In general you will use the following structure for landsat:
aws s3 ls landsat-pds/L8/<path>/<row>/<image name>/

and this for Sentinel-2:
aws s3 ls sentinel-s2-l1c/tiles/<UTM zone number>/<grid number>/<subgrid number>/<year>/<month>/<day>/

To download an image use one of the following commands:
aws s3 cp s3://landsat-pds/L8/201/024/LC82015242016111LGN00/ ~/Downloads/ --recursive
aws s3 cp s3://sentinel-s2-l1c/tiles/30/U/YC/2016/4/13/0/ ~/Downloads/ --recursive

More effort is then required to sort the downloads (if more than one image at a time) into a file structure on the local computer, as all images are download to the same directory.

Geoserver notes

This post is mainly for my notes. On a clean install of Ubuntu 14.04 server I went through the following.

1) Java

sudo apt-get update 

Then, check if Java is already installed:

java -version 

If it returns “The program java can be found in the following packages”, Java hasn’t been installed yet, so execute the following to install the standard runtime environment:

sudo apt-get install default-jre 

2) Geoserver

These installation notes are based on those found on the Geoserver website.

  • Select the Stable version of GeoServer to download.

Select Platform Independent Binary on the download page.

  • Download the archive and unpack to the directory where you would like the program to be located (assumed to be /usr/local/geoserver for these notes).
wget http://sourceforge.net/projects/geoserver/files/GeoServer/2.7.0/geoserver-2.7.0-bin.zip
sudo mv ~/geoserver-2.7.0-bin.zip .
sudo unzip geoserver-2.7.0-bin.zip
  • Add an environment variable to save the location of GeoServer by typing the following command:
echo "export GEOSERVER_HOME=/usr/local/geoserver" >> ~/.profile
. ~/.profile
  • Make yourself the owner of the geoserver folder using the following command replacing USER_NAME with your own username :
sudo chown -R USER_NAME /usr/local/geoserver/
  • Start GeoServer by changing into the directory geoserver/bin and executing the startup.shscript:
cd geoserver/bin
sh startup.sh

If you see the GeoServer logo, then GeoServer is successfully installed. If you get a message about Java then it may be that you need to run the following:

echo "export JAVA_HOME="/usr/lib/jvm/java-6-sun-1.6.0.07" >> ~/.profile
. ~/.profile
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ARCSI

At the end of 2014 I used ARCSI (Atmospheric and Radiometric Correction of Satellite Imagery) for the first time. ARCSI is an open software project that provides a command line tool for the atmospheric correction of Earth Observation imagery. It provides a pretty much automatic way of running 6S.

Details of the software can be found here: https://bitbucket.org/petebunting/arcsi

At tutorial can be found here: https://spectraldifferences.wordpress.com/2014/05/27/arcsi/ 

This post is based largely on the tutorial linked to above but I also try to pull together some of the tips I read about in the help forums here: https://groups.google.com/forum/#!forum/rsgislib-support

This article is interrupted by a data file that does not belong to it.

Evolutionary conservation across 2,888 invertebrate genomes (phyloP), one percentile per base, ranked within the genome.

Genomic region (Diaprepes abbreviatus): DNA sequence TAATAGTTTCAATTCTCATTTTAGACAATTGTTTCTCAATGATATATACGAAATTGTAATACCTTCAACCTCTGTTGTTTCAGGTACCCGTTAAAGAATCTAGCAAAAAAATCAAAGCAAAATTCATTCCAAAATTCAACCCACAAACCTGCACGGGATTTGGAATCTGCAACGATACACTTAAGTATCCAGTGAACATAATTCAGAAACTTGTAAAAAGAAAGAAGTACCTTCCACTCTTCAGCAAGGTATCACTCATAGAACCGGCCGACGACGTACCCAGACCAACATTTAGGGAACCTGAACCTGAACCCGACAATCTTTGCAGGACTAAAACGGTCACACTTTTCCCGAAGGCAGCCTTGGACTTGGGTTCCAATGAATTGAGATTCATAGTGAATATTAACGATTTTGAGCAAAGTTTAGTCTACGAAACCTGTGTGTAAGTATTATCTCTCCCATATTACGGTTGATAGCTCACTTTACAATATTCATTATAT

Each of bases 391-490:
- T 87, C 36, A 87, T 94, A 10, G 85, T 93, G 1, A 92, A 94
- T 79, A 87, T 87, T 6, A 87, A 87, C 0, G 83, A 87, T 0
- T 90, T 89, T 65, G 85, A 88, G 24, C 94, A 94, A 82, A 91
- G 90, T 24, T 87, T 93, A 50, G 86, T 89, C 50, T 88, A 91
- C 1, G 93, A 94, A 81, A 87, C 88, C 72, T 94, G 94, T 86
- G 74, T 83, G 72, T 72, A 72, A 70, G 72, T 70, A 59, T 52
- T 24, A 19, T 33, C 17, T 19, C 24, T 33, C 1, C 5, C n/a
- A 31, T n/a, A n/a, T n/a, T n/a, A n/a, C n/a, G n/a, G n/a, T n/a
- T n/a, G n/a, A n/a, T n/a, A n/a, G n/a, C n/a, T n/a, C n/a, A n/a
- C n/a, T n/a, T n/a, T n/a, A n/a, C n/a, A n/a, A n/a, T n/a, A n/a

Set up

All of the following instructions are run on an installation of the Ubuntu 14.04 operating system.

First, download the Anaconda 3.4 python distribution: http://docs.continuum.io/anaconda/

Install the Anaconda version of Python and the conda package manager using the command line. Once the bash script has run then install ARCSI and TuiView (a fast image viewer) using conda. If a warning comes up regarding gdal then install the gdal-data package.

bash Anaconda3-2.1.0-Linux-x86_64.sh

conda install -c https://conda.binstar.org/osgeo arcsi tuiview
conda update rsgislib arcsi

conda install -c jjhelmus gdal-data

For a successful installation I needed to change the default installation path for Anaconda from ~/anaconda3 to ~/anaconda

You should now be able to check your installation using the following command:


arcsi.py -h | less

To finalise the set up you need t point the GDAL driver path to the KEA drivers. Run the following to set up the path:


export GDAL_DRIVER_PATH=~/anaconda/gdalplugins:$GDAL_DRIVER_PATH

GDAL_DATA="/home/username/anaconda/share/gdal"

export GDAL_DATA

where username is the user account on the Ubuntu installation.

Run the code

When you run ARCSI, you’ll enter a command similar to the following:


arcsi.py -s ls8 -f KEA --stats -p RAD TOA SREF --aeropro NoAerosols --atmospro Tropical --aot 0.25 -o dir/to/outputs -i metadatafile_MTL.txt

To break this down a bit it first calls the arcsi.py script, passing to it the following parameters:

  • Sensor (-s) – landsat 8
  • Output image format (-f) – KEA
  • Parameters to compute (-p) – RAD Radiance conversion, TAO Top of atmosphere, SREF surface reflectance using 6S (for the full range please consult the official documentation)
  • Output directory (-o) – dir/to/outputs, into which the three computed outputs will be saved
  • Information (-i) – Landsat metadata file, using the format provided by the images available through Earth Explorer

 

Further information of all the parameters can be found in the help forums, the arcsi help command and in the code.

If an error is reported when you first run the ARCSI command, it might be that LIBGFORTRAN.SO.3 cannot be found. This will lead to the 6S model failing. You will need to install the required files using the following command:


sudo apt-get install libgfortran3

Dealing with outputs

The best way to view the output is to start the supplied viewer using the  ‘tuiview‘  command. This is an intuitive to use and very responsive viewer that handles the KEA format natively. To transform the KEA format outputs into a format readable by a wide range of GIS software, use the GDAL Translate command.


gdal_translate -of GTiff keafile.kea outputfile.tif